Project Status: In Progress
The ‘Designed Landscapes’ project seeks to build capacity within the Land of the Fanns to identify and record heritage so that its heritage significance can be better articulated.
There are three elements to the project. The first is a training-focused element to help build up capacity to ‘read’ and record landscapes. The second will see a programme of survey work to record information and build up a picture of the Land of the Fanns to support future projects and decision-making processes. The third will see an improvement to a landscape feature identified as a direct result of volunteer surveying activity and selected by volunteers.
This project embraces the entire Land of the Fanns. The ‘Connecting Historic Landscapes’ project (A3.2) complements this initiative by focussing on two strategic historic landscapes at Belhus and Thorndon, delving into greater detail and translating the results of volunteer survey work into targeted access and interpretation interventions. The aim will be to translate the survey outputs from this project into targeted delivery elsewhere within the Fanns through other funding opportunities as they emerge.
The project will also inform the Walks programme (D1.1) and the Interpreting the Fanns (B4.1) project. The surveying will also support the evidence base for the Landscape Management Plan in the ‘From Local to Landscape’ project (A1.1).
The first element of the project will see delivery of a programme of talks and field visits where volunteers are taught to ‘read’ the landscape with a focus on historic features. Archaeological field walking and guided walks will help people identify artefacts and heritage features with expert support, so that the landscape is better ‘read’ and recorded, and that the risks of unsympathetic change are better understood.
The second element will build on the first by supporting an ongoing programme of ecological and historical survey work led by volunteers. The outputs from the project will complement the Community Mapping project (B2.1), and be available online alongside other LotF LPS projects to build up a picture of the landscape. The project will offer opportunities for learning and volunteering that builds local understanding of the historic landscape and its significance.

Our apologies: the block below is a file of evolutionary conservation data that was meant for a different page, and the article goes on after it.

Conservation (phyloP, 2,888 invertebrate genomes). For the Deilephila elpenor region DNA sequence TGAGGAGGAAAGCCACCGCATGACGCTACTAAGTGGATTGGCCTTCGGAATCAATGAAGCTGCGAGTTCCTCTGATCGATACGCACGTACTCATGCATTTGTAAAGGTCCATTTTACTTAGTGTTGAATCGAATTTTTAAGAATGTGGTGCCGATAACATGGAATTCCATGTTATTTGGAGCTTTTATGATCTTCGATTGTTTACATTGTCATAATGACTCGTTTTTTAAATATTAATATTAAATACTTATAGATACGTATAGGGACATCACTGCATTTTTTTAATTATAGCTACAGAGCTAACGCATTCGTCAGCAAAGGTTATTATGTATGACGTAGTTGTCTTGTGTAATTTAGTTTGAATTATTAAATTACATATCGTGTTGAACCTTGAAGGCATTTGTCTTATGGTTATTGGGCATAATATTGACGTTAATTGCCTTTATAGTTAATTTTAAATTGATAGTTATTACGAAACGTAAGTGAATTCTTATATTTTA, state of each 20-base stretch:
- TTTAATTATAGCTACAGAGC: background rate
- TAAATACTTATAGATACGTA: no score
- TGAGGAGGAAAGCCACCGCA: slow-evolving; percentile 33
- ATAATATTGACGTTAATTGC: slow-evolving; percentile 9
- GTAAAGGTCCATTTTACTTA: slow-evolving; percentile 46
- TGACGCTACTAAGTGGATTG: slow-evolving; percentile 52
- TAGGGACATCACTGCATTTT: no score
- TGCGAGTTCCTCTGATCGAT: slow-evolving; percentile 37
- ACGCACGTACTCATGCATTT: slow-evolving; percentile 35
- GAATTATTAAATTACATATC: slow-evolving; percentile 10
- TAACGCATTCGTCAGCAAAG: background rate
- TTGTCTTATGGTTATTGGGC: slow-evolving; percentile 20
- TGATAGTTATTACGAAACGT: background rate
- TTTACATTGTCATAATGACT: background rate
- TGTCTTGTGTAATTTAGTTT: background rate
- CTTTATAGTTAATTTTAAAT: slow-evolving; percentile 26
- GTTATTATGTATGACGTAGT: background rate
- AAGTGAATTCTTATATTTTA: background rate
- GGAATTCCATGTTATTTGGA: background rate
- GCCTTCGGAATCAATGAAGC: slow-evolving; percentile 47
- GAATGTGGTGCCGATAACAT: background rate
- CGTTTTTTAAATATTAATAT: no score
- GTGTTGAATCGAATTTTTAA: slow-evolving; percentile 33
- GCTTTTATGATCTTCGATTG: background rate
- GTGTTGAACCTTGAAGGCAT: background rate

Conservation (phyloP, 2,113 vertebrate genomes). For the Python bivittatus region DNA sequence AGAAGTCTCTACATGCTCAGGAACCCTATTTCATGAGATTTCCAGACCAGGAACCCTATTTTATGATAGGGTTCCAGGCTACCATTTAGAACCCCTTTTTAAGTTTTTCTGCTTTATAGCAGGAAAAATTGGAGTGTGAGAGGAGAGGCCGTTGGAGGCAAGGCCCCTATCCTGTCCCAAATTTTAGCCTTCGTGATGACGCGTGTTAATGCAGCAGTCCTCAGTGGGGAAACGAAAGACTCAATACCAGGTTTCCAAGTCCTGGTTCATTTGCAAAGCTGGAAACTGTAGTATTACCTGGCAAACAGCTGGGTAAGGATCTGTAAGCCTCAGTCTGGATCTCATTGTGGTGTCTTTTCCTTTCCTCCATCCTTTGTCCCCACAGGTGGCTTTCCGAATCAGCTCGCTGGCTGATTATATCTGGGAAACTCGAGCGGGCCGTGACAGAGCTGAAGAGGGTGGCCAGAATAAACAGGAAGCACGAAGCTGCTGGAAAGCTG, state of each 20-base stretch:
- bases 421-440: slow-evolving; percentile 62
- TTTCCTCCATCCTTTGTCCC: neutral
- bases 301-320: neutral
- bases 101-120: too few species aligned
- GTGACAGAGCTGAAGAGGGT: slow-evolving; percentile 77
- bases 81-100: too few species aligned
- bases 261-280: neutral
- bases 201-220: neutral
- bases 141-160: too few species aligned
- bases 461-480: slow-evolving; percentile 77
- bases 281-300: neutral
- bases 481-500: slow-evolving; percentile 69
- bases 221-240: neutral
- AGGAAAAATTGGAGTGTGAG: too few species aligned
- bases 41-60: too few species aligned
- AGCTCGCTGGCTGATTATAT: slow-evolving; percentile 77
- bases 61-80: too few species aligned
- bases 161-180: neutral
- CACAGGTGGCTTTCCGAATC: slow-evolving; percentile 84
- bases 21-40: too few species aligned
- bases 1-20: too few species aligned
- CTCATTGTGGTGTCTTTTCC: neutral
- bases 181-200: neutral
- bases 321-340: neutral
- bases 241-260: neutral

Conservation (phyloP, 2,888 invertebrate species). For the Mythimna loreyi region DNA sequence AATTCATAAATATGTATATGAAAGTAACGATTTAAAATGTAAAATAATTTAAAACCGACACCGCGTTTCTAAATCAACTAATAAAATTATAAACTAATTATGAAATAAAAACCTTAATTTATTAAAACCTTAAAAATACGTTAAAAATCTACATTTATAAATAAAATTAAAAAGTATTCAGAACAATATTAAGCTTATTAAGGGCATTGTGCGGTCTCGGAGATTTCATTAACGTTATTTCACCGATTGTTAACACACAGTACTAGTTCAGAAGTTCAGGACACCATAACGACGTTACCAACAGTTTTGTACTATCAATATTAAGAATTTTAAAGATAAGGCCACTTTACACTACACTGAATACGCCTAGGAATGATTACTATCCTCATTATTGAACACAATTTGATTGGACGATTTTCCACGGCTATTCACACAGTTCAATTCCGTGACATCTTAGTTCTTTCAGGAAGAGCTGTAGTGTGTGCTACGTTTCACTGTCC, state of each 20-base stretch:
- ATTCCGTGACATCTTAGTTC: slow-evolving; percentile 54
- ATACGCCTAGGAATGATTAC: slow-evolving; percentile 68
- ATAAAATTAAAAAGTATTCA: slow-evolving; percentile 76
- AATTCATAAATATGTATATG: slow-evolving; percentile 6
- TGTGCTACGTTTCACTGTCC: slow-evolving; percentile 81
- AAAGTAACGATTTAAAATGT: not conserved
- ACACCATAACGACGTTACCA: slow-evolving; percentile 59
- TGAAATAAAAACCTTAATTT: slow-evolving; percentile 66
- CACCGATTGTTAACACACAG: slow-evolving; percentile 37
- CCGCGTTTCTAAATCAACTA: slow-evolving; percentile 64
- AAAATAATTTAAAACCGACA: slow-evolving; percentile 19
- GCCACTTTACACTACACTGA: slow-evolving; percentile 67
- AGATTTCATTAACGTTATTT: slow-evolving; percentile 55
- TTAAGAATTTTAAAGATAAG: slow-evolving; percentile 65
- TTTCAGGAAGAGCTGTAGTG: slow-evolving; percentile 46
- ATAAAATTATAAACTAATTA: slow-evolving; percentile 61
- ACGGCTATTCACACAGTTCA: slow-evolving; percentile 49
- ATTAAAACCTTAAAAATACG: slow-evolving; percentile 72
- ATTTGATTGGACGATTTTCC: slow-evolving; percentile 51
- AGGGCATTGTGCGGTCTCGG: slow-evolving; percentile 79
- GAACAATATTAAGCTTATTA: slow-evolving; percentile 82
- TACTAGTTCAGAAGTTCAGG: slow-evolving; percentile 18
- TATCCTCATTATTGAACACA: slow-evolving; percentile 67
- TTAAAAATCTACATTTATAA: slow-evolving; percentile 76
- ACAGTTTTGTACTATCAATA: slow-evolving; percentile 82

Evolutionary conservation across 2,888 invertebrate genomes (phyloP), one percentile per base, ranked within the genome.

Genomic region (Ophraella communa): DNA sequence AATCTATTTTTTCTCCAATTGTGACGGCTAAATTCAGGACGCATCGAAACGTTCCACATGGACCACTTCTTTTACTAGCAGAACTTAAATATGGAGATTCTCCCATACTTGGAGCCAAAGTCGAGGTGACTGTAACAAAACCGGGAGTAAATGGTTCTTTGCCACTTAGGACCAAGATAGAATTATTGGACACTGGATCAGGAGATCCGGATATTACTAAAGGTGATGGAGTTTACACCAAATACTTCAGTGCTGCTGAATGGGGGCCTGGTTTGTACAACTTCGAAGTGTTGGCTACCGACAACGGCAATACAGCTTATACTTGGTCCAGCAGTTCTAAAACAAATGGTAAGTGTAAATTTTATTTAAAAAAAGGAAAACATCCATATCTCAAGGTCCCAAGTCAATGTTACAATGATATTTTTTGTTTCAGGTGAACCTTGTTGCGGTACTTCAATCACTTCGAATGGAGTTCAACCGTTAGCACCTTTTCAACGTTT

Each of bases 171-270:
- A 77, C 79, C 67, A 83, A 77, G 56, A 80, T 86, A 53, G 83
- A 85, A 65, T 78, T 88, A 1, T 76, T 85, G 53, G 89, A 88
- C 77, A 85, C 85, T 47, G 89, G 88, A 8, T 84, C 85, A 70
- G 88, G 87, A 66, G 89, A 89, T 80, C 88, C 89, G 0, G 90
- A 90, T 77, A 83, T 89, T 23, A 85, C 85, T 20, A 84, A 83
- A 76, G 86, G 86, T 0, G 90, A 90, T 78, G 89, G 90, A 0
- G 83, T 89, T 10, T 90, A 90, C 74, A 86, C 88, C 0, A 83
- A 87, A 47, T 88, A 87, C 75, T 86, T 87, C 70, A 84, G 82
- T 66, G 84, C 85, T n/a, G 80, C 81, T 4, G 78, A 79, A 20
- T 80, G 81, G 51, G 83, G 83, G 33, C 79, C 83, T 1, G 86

The third and final element of the project will deliver an improvement to a landscape feature, view or habitat as a direct result of the volunteer surveying work.
Project Updates from August 2020
Reading landscapes – archeological field walking – (led my Museum of London Archaeology -MOLA) completed with 10 people trained to identify artifacts in the ground and to record them.
Recording landscapes – after a training course where volunteers were trained to understand landscape features and their significance led by Twigs Way a consultant and lecturer associated with the Gardens Trust, the volunteers are just about to complete surveys of features across the LOTF landscape. This information is being compiled and a report produced that will help local councils, planners and countryside managers plan and understand the significance of the area and sites. Due to Covid 19 and having to reduce the timeline for this to be carried out, only 46 features have been recorded rather than the original 55. The report , due to be produced at the end of September 2020 will be online and available to all councils and planners and organisations (also in hard copy) . These can be obtained from the LOTF team or from this website from October 2020 .
Improving Landscapes – this has now been completed and following the volunteers work above, historic gates to the entrance of the walled garden at Bedfords Park have been installed. In addition, an interpretation board has been designed and produced but not yet installed at Dagnam Park (due to Covid 19 – this will be installed in later months and the remnants of the pillars put back in their original position outside of the ruins of the historic mansion in the park.